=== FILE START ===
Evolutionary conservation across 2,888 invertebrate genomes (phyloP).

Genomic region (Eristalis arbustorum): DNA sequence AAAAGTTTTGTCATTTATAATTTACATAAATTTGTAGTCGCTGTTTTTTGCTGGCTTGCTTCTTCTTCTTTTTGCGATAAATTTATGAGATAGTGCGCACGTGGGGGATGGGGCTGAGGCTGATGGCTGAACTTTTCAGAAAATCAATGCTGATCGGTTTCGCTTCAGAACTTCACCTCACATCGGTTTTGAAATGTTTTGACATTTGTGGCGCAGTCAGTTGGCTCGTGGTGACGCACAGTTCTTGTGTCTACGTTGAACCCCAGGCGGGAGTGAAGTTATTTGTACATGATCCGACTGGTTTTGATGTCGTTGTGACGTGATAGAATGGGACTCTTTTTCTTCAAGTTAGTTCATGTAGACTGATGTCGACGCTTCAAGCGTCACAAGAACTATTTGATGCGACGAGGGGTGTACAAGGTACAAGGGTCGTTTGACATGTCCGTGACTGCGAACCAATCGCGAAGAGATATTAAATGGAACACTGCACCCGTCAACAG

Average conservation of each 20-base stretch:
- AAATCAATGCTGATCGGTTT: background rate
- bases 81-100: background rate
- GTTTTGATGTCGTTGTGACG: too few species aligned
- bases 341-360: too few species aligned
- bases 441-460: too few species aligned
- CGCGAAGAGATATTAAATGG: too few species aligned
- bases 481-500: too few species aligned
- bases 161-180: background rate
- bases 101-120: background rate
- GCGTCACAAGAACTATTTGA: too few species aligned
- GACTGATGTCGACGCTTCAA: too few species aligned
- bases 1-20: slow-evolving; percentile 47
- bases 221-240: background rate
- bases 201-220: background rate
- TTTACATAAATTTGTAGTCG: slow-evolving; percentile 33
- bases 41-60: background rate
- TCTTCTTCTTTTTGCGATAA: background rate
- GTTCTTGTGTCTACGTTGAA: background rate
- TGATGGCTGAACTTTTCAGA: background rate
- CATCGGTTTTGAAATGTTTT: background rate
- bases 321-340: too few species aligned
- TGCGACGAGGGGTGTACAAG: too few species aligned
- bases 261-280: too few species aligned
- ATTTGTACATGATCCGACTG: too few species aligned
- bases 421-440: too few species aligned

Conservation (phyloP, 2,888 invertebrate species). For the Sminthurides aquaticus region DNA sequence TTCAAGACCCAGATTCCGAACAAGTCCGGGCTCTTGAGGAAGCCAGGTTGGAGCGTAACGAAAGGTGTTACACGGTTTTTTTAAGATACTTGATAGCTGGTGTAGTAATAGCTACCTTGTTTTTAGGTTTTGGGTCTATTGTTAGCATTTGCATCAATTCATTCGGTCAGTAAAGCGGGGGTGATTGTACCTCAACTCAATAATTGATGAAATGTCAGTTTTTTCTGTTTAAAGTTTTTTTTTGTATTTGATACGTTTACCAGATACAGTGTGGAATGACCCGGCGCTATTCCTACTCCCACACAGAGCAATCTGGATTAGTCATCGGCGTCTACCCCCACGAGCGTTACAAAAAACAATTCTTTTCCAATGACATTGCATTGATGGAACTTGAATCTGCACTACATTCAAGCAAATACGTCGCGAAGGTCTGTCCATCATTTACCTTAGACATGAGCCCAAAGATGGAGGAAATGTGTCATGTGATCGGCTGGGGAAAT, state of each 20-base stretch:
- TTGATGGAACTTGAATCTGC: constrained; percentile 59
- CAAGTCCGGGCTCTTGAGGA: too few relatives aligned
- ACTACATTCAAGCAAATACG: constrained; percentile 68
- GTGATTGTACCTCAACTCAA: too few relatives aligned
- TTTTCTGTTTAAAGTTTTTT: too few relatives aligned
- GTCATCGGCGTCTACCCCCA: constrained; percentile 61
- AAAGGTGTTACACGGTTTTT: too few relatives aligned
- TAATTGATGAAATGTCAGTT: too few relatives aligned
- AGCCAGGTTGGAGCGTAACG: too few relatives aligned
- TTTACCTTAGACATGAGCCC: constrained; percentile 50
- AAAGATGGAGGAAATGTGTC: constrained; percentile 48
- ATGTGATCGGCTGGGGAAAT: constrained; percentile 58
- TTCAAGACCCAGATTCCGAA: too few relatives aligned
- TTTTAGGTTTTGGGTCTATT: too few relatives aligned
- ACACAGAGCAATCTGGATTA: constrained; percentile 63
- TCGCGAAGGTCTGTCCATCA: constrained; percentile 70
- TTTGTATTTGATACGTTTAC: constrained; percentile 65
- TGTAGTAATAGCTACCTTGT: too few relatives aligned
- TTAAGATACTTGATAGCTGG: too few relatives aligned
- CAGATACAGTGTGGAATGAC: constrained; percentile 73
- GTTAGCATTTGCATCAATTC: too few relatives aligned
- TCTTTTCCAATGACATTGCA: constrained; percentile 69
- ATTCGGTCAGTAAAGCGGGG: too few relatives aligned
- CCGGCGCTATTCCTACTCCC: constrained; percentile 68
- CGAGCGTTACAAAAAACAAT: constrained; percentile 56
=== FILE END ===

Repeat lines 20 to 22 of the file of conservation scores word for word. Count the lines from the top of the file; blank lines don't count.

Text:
- TCTTCTTCTTTTTGCGATAA: background rate
- GTTCTTGTGTCTACGTTGAA: background rate
- TGATGGCTGAACTTTTCAGA: background rate